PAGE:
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My Student Experience: Doctoral Students Christy Batts, Kendall Hageman-Mays Gain New Perspectives Through Alliance for Catholic Education’s Reform Leaders’ Summit

Christy Batts and Kendall Hageman-Mays

Last June, NC State College of Education doctoral students Christy Batts and Kendall Hageman-Mays, who are both earning a Ph.D in Educational Leadership, Policy, and Human Development in the educational evaluation and policy analysis concentration, flew out to New Orleans for their first immersion weekend as part of the 15th cohort of the Alliance for Catholic Education’s Reform Leaders’ Summit.

There, they learned about the city’s all-charter school system, implemented following Hurricane Katrina. Then, in March, they traveled to Florida, where they heard about the state’s educational savings account program and visited a private Catholic school catering exclusively to underserved students, before spending the weekend of June 7 on the University of Notre Dame’s campus presenting their capstone projects.

Though neither Batts nor Hageman-Mays have backgrounds in Catholic education, they saw their year-long experience as a chance to broaden their understanding as educational researchers. 

“It’s really a year of learning from each other, and it gives each of us an opportunity to see things from another perspective,” Batts said.

The Reform Leaders’ Summit aims to equip leaders with skills and abilities needed to support family rights and equity in education, and Batts and Hageman-Mays were part of a cohort of about 50 educators who engaged in these immersion weekends, which were facilitated by policymakers, school leaders, researchers, education entrepreneurs and funders.

While much of their cohort consisted of diocesan leaders and K-12 teachers, Batts and Hageman-Mays were able to provide a unique perspective as educational researchers. 

“They’re looking for other people who can share and solve similar problems and challenges,” Hageman-Mays said. “The role of the higher education researcher is to make sure people are constantly checking themselves and asking the harder questions.”

For their capstone project, they were given a prompt that asked them to use $150 million over 15 years to solve a challenge introduced throughout the course of the program. In response, their working group of higher education researchers designed a data dashboard for families that would assess schools on customized effectiveness measures like safety, support and community, and act as a resource families could use to assess the quality of education for their children’s school.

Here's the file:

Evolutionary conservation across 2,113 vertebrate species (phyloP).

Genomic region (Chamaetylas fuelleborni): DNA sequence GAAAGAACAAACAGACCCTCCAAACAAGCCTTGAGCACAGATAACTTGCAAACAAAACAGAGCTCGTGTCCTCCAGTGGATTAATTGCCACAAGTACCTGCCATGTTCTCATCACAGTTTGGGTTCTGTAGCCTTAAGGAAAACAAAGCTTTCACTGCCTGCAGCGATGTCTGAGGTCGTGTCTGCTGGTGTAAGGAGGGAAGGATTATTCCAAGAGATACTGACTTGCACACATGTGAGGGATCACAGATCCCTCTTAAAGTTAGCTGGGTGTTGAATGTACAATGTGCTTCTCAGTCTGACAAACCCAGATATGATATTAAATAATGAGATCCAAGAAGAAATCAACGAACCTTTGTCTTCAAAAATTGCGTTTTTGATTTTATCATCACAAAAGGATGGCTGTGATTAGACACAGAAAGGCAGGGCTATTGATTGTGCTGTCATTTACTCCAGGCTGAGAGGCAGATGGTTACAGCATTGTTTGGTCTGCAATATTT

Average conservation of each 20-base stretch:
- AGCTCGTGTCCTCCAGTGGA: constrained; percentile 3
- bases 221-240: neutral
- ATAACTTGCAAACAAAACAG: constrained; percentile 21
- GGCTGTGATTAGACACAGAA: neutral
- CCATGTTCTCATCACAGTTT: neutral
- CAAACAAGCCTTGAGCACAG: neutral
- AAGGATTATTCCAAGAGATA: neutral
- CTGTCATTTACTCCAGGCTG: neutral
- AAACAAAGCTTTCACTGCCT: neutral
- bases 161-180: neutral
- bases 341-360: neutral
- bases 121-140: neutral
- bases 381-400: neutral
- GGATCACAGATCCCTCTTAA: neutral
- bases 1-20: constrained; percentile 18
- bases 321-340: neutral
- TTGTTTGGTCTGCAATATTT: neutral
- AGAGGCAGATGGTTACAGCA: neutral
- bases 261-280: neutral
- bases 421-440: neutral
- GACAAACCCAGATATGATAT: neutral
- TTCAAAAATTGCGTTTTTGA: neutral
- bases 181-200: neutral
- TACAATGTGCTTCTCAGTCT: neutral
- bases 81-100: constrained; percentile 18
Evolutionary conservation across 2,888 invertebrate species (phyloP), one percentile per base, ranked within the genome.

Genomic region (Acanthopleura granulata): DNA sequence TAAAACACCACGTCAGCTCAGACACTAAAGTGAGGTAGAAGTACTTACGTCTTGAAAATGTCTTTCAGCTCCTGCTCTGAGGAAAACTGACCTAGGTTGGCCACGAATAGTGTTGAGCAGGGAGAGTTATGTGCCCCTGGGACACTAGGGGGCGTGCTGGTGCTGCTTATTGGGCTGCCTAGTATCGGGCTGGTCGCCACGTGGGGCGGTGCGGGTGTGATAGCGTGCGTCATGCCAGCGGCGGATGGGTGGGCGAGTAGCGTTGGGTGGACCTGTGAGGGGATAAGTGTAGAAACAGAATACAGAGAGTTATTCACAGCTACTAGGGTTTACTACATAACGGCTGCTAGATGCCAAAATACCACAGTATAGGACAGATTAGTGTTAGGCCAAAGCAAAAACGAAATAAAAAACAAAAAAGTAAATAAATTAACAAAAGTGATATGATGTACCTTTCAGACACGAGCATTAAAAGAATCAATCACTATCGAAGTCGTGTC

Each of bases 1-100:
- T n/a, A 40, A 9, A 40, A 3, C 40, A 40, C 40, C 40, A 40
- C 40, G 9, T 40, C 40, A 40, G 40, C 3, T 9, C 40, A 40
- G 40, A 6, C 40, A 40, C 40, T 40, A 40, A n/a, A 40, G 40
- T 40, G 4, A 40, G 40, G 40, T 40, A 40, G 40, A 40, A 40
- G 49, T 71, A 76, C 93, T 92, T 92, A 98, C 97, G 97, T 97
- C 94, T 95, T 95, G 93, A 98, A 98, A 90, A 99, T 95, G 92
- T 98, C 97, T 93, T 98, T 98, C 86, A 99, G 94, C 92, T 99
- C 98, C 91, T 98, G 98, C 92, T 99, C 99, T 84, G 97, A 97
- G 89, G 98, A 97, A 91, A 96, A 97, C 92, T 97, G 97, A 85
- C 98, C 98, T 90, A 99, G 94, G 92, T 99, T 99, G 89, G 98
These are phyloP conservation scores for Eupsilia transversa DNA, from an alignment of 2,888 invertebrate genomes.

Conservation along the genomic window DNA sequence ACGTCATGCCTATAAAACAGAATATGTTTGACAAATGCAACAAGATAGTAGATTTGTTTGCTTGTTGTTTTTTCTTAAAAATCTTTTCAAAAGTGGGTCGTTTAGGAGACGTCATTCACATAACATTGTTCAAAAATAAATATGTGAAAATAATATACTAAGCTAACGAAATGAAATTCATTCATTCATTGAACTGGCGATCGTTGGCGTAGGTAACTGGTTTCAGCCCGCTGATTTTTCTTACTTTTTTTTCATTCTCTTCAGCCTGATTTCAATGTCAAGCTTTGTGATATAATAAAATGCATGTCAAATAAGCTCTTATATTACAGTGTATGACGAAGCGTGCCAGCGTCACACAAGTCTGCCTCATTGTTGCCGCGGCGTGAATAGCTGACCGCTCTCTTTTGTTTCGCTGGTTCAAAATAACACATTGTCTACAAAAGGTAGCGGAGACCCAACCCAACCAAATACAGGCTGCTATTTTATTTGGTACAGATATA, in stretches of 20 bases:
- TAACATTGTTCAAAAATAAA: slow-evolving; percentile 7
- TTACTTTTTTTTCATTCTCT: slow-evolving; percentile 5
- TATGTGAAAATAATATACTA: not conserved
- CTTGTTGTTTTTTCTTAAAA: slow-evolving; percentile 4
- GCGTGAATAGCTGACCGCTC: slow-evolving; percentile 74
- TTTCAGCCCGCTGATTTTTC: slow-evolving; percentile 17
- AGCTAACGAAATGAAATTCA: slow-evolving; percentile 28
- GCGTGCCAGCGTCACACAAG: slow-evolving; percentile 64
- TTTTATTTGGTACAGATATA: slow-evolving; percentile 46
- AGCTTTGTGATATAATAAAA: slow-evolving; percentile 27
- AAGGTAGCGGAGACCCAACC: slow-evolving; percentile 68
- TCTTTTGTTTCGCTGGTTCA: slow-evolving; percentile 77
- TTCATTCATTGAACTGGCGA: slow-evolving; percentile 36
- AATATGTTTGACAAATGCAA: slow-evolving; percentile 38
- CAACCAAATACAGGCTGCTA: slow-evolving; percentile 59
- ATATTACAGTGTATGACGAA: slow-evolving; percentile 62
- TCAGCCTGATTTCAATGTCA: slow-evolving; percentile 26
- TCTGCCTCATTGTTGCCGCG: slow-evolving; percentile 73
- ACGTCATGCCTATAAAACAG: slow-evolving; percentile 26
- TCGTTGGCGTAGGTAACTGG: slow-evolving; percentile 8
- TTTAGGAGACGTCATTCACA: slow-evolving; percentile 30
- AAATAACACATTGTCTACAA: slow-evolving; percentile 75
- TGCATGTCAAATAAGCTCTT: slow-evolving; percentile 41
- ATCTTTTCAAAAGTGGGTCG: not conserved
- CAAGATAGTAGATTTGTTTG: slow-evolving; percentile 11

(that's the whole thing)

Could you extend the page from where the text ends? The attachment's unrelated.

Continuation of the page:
“We wanted to create a tool that would allow families to be informed in their choices and not just go to the one that’s closest or to the one that everyone else goes to but to go to the one that truly best serves their students and their students’ unique needs,” Hageman-Mays said.

Their experiences in the college’s Ph.D. in Educational Leadership, Policy, and Human Development educational evaluation and policy analysis concentration, Batts said, helped prepare them to contribute to the project, and they also won best white paper out of all the working groups. 

“The breadth and depth of understanding that we have as education researchers, thanks to our training from College of Education and specifically the educational evaluation and policy analysis program, means we are trained to critically analyze, think about and ask those questions,” Batts said.

Batts, whose current research focuses on home schoolers’ access to public resources, said she benefited from interacting with the members of her cohort who represented a different sector of the educational landscape.

“I understand a little bit more now about perspectives that I did not know before,” Batts said. “I know that my research needs to be able to, at some points, speak to all the people in the room if it’s going to move past an academic journal and into practice. Participating in this has really challenged me in my writing, and the types of questions that I need to ask.”

For Hageman-Mays, whose research looks at how North Carolina school districts select students for gifted programming, the program convinced her that her work can be relevant in other areas, too. 

“The tool that I’m creating in my dissertation, which is an equity index that actually allows schools and districts to rate and review and analyze and evaluate how they’re choosing students, I think that this tool will also be able to be used both by private schools and by charter schools,” Hageman-Mays said. 

While Batts and Hageman-Mays knew each other through their time in the NC State College of Education, getting to travel and work on projects together has helped strengthen their bonds as researchers and their confidence in each other as sounding boards for their respective ideas. 

It has also provided them with a network of scholars they hope to remain in touch with as they continue their work. 

“The experience of getting to know the people within my cohort, that was the best part,” Hageman-Mays said. 

Batts and Hageman-Mays are two of several College of Education students who have taken part in the Reform Leaders’ Summit in recent years. Doctoral student Zainab Qaabidh and recent graduate Mario Jackson ’24PHD participated in the 14th cohort in 2022.